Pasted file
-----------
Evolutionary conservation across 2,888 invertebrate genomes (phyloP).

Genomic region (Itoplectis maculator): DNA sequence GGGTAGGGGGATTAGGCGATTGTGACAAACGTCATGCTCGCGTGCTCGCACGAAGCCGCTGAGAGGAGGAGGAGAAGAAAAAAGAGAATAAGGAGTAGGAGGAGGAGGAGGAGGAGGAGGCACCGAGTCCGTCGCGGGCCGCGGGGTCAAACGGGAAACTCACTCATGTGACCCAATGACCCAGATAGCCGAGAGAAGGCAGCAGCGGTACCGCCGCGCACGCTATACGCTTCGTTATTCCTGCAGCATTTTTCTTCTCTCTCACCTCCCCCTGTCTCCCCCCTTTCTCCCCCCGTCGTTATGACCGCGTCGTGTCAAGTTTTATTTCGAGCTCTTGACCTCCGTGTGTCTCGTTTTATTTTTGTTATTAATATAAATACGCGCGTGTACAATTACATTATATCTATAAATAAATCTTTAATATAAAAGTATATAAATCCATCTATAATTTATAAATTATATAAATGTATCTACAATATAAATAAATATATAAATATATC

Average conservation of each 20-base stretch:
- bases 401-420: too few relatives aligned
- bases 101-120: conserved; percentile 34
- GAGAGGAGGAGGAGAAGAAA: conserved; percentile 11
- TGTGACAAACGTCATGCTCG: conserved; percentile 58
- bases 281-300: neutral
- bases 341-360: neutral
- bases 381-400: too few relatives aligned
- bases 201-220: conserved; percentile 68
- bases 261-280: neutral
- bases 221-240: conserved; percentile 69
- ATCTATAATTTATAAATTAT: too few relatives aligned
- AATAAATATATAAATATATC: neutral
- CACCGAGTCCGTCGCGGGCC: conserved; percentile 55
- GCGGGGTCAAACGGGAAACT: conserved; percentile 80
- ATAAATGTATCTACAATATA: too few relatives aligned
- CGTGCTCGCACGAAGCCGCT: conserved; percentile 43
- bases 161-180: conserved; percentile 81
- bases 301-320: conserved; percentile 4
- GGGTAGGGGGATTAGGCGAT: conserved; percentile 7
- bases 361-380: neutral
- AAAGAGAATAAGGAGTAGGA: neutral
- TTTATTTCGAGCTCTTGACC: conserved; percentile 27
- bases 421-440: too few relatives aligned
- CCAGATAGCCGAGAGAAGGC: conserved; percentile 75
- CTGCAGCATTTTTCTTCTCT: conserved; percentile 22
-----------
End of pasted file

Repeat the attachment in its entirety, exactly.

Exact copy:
Evolutionary conservation across 2,888 invertebrate genomes (phyloP).

Genomic region (Itoplectis maculator): DNA sequence GGGTAGGGGGATTAGGCGATTGTGACAAACGTCATGCTCGCGTGCTCGCACGAAGCCGCTGAGAGGAGGAGGAGAAGAAAAAAGAGAATAAGGAGTAGGAGGAGGAGGAGGAGGAGGAGGCACCGAGTCCGTCGCGGGCCGCGGGGTCAAACGGGAAACTCACTCATGTGACCCAATGACCCAGATAGCCGAGAGAAGGCAGCAGCGGTACCGCCGCGCACGCTATACGCTTCGTTATTCCTGCAGCATTTTTCTTCTCTCTCACCTCCCCCTGTCTCCCCCCTTTCTCCCCCCGTCGTTATGACCGCGTCGTGTCAAGTTTTATTTCGAGCTCTTGACCTCCGTGTGTCTCGTTTTATTTTTGTTATTAATATAAATACGCGCGTGTACAATTACATTATATCTATAAATAAATCTTTAATATAAAAGTATATAAATCCATCTATAATTTATAAATTATATAAATGTATCTACAATATAAATAAATATATAAATATATC

Average conservation of each 20-base stretch:
- bases 401-420: too few relatives aligned
- bases 101-120: conserved; percentile 34
- GAGAGGAGGAGGAGAAGAAA: conserved; percentile 11
- TGTGACAAACGTCATGCTCG: conserved; percentile 58
- bases 281-300: neutral
- bases 341-360: neutral
- bases 381-400: too few relatives aligned
- bases 201-220: conserved; percentile 68
- bases 261-280: neutral
- bases 221-240: conserved; percentile 69
- ATCTATAATTTATAAATTAT: too few relatives aligned
- AATAAATATATAAATATATC: neutral
- CACCGAGTCCGTCGCGGGCC: conserved; percentile 55
- GCGGGGTCAAACGGGAAACT: conserved; percentile 80
- ATAAATGTATCTACAATATA: too few relatives aligned
- CGTGCTCGCACGAAGCCGCT: conserved; percentile 43
- bases 161-180: conserved; percentile 81
- bases 301-320: conserved; percentile 4
- GGGTAGGGGGATTAGGCGAT: conserved; percentile 7
- bases 361-380: neutral
- AAAGAGAATAAGGAGTAGGA: neutral
- TTTATTTCGAGCTCTTGACC: conserved; percentile 27
- bases 421-440: too few relatives aligned
- CCAGATAGCCGAGAGAAGGC: conserved; percentile 75
- CTGCAGCATTTTTCTTCTCT: conserved; percentile 22